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Speeding To Zeus On Route Pluto

This image of Jupiter is produced from a 2x2 mosaic of photos taken by the New Horizons Long Range Reconnaissance Imager (LORRI), and assembled by the LORRI team at the Johns Hopkins University Applied Physics Laboratory. The telescopic camera snapped the images during a 3-minute, 35-second span on February 10, when the spacecraft was 29 million kilometers (18 million miles) from Jupiter. At this distance, Jupiter's diameter was 1,015 LORRI pixels - nearly filling the imager's entire (1,024-by-1,024 pixel) field of view. Features as small as 290 kilometers (180 miles) are visible.

Both the Great Red Spot and Little Red Spot are visible in the image, on the left and lower right, respectively. The apparent "storm" on the planet's right limb is a section of the south tropical zone that has been detached from the region to its west (or left) by a "disturbance" that scientists and amateur astronomers are watching closely. At the time LORRI took these images, New Horizons was 820 million kilometers (510 million miles) from home - nearly 5 times the distance between the Sun and Earth. This is the last full-disk image of Jupiter LORRI will produce, since Jupiter is appearing larger as New Horizons draws closer, and the imager will start to focus on specific areas of the planet for higher-resolution studies. Credit: NASA/Johns Hopkins University Applied Physics Laboratory/Southwest Research Institute

by Alan Stern
Laurel MD (SPX) Feb 22, 2007
We're a week from Jupiter closest approach. And if you're monitoring the "Where Is New Horizons?" page, you've likely noticed that we're already accelerating because of Jupiter's gravity. Although the effect is relatively small now, it will build dramatically in the coming days, giving us a boost of approximately 9,000 miles per hour (nearly 14,500 kilometers per hours) by the middle of next week. That's half the speed of a space shuttle in Earth orbit - essentially for free!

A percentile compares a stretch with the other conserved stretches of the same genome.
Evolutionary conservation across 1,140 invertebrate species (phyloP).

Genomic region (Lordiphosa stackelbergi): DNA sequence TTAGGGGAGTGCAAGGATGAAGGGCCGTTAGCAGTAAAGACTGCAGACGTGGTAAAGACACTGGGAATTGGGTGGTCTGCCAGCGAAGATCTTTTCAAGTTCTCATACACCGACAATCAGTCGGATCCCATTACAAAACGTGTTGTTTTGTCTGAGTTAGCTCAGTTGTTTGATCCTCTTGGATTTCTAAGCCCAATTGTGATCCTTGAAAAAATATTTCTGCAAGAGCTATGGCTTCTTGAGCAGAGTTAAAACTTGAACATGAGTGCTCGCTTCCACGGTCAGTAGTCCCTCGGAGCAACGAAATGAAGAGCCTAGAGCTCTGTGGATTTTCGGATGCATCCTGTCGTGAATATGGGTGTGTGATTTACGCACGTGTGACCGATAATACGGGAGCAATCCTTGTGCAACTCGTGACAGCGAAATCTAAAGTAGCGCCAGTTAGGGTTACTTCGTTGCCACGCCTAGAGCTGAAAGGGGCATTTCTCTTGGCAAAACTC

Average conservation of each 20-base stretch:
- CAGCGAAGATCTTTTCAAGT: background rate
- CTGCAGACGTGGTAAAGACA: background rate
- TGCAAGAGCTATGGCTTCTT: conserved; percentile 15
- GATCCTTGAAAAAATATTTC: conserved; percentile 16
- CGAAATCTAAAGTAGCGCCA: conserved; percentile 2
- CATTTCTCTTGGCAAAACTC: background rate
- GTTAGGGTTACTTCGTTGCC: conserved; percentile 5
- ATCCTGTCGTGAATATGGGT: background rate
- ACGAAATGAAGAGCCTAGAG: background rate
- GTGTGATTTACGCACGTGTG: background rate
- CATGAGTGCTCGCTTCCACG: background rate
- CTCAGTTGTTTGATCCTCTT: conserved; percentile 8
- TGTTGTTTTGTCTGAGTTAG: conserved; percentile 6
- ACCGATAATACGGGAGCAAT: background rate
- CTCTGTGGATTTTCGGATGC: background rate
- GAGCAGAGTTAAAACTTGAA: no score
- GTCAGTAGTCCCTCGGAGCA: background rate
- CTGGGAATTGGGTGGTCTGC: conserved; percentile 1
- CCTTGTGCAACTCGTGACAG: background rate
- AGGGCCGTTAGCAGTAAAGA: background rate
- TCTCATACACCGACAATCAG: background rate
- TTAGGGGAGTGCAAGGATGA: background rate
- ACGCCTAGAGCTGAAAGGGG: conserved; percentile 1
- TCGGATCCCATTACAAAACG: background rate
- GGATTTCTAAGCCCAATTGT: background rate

Meanwhile, the New Horizons spacecraft and payload are still performing well. As is the case most weeks, no unexpected events occurred; further, all of the Jupiter observations have been conducted just as planned. Additionally, continued tracking data shows us right on course to the "Pluto keyhole" - the spot near Jupiter we have to hit to remain on target to Pluto.

This is the last week of the low-intensity observation period before the Jovian onslaught that begins this Saturday, February 24. The highlight of this coming week for me is a pair of observations by our Alice ultraviolet spectrometer, which will observe a stellar occultation of Jupiter on Thursday, probing its upper atmospheric temperature and density profile.

Next week the pace of operations reaches its crescendo near Jupiter, with some 15-20 observation sequences each day. We'll observe Jupiter, its rings, its moons and its magnetosphere.

Also next week, the New Horizons Science Team will meet to plan the data analysis activities to come, and to begin planning (already!) for our Pluto encounter. Sure the Pluto system is eight years away, but when I watched a movie last weekend on TV from 1999, I realized that eight years seemed like yesterday. So onward we go - it's a long but worthy haul to the frontier that is the Kuiper Belt.

I'll be back with more news and views next week. Keep exploring!

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Rosetta Correctly Lined Up For Critical Mars Swingby
Paris, France (ESA) Feb 16, 2007
ESA mission controllers have confirmed Rosetta is on track for a critical 250-km Mars swingby on 25 February. Engineers have started final preparations for the delicate operation, which includes an eclipse, a signal blackout, precise navigation and complex ground tracking.

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